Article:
The violinist Gaetano Brunetti (not to be confused with Antonio Brunetti, an associate of Mozart in Salzburg) was born in Fano, near Pesaro, but traveled to Spain at the age of eighteen, having studied with Nardini in Livorno. Appointed by Charles III, he started in the back of the section at the royal chapel but gradually rose to the front ranks. He also directed musical activities in Aranjuez and taught violin to Charles’ son, the Prince of Asturias (the future Charles IV). This would have an important impact on the musical life culture of Spain, since Charles IV, as an amateur violinist, would significantly revive the musical environment at court during his reign (1788–1808). Besides serving the king, Brunetti furnished music for the Infante Don Luis, Boccherini’s chief patron. Thus the music of Boccherini and Brunetti (as well as the universally popular Haydn) often appeared side by side in concerts at court. Brunetti published some of his chamber works in Paris, but nothing like the prodigious output of Boccherini, and so he never enjoyed the widespread fame of the latter.
Only in recent times has Brunetti’s music begun to emerge from obscurity. His symphonies would seem to merit much more attention. If the Symphony no. 26 from 1782 is any indication, Brunetti was a composer of great skill and imagination possessed with originality and an awareness of the diverse stylistic trends from Vienna, Mannheim, and Paris. This work fully exploits the resources of the orchestra and makes a point of featuring the wind instruments. The third movement, Quintetto, charmingly contrasts the string and wind groups.
A chance encounter may have instigated Luigi Boccherini's long association with Spain. As a virtuoso cellist travelling from his native Lucca, he first set his sights on Paris, which was then the music publishing centre of the world, and then possibly London, where fortunes could be made. In Paris he was already known for his published trios and quartets, and he performed at the Concert Spirituel. At the invitation of the Spanish ambassador, Boccherini and his violinist partner Manfredi came first to Aranjuez in 1768 to perform in the opera company there. Besides playing cello, he contributed arias and overtures to the various productions and travelled among the different estates, one time dining with Casanova. The circumstances of Boccherini’s career, however, led him to concentrate on chamber music. Eventually appointed Compositore e virtuoso di camera to the Infante Don Luis of Spain (brother of King Charles III), he spent many years in various semi-rural Spanish palaces, isolated from the major musical capitals where opera and ballet thrived, because his patron’s marriage to a commoner prevented his appearance at court in Madrid. Since this virtuoso cellist-composer co-existed in Don Luis’ entourage with an excellent string quartet, the combination of quartet plus second cello was inevitable and would become Boccherini’s trademark combination. Although Boccherini is most strongly identified with the quintet, he has also more recently been credited, along with Haydn, as the “co-creator” of the string quartet. Among his more than 120 quintets are several which reflect the musical character of his adopted Spain, one of which he doubted would please his publisher Pleyel:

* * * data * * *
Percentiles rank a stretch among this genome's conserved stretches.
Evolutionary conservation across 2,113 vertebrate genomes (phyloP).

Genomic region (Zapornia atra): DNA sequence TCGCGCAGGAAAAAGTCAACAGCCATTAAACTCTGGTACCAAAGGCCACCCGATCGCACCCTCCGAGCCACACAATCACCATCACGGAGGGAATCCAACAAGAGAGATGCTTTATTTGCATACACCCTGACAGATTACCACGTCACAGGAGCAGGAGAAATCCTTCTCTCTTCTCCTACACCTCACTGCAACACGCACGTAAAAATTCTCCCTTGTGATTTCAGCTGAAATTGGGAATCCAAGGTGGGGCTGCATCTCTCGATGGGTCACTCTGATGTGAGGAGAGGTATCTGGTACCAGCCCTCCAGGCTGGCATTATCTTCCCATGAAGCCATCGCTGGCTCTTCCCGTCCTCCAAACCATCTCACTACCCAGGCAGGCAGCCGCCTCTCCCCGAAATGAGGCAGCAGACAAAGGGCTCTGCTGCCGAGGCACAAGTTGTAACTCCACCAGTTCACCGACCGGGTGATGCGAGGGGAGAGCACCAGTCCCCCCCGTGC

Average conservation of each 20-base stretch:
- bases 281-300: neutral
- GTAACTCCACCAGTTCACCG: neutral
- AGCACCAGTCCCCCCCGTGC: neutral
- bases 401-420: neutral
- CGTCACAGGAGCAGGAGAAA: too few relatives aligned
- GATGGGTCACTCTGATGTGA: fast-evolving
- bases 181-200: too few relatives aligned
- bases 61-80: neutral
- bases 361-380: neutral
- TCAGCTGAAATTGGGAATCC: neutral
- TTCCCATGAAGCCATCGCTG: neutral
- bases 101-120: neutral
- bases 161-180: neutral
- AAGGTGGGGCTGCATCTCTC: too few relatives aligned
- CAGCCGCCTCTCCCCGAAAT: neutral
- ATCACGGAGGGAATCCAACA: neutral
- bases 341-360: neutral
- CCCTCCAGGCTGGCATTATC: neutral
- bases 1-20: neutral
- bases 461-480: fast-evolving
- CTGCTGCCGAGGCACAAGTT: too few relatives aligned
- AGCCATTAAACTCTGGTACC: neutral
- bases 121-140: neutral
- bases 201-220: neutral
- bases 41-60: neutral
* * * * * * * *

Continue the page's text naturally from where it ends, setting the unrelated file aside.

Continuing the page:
In Op. 30…you will find one that has the title “The Night Music of the Streets of Madrid.” This piece is absolutely useless and even ridiculous outside Spain because the audience cannot hope to understand its significance nor the performers to play it as it should be played. For this reason I am sending in its place an extra symphony.
The manuscript of Boccherini’s La Musica Notturna della Strade di Madrid bears these instructions:
This quintettino describes the music that one hears, at night, in the streets of Madrid, beginning with the bell of the Ave Maria and ending with a military retreat. All that is not prescribed by the rigour of counterpoint must aim at the rendering of the truth that one has tried to represent.
Ave Maria of the parishes – Ave Maria of the quarters in the town.
Then Minuet of the Beggars. The violoncellists will hold their instrument across their knees and, using the nails of their hand, will imitate the sound of a guitar.
After a brief pause, the Minuet is repeated, and then it leads on into the Rosary, but without a strict time beaten.
Passacaglia of the street-singers. [“Los Manolos,” i.e. low-class Madrilenos. Also a nice play on words: the bass pattern is a passacaglia, while “Passe calle” — the street — was a local term for a type of street singing].
Retreat of Madrid with Variations. One will imagine that the retreat begins to be heard in the distance, so that it must be played piano, so softly that it is scarcely audible; the indications crescendo and marcando must be strictly observed.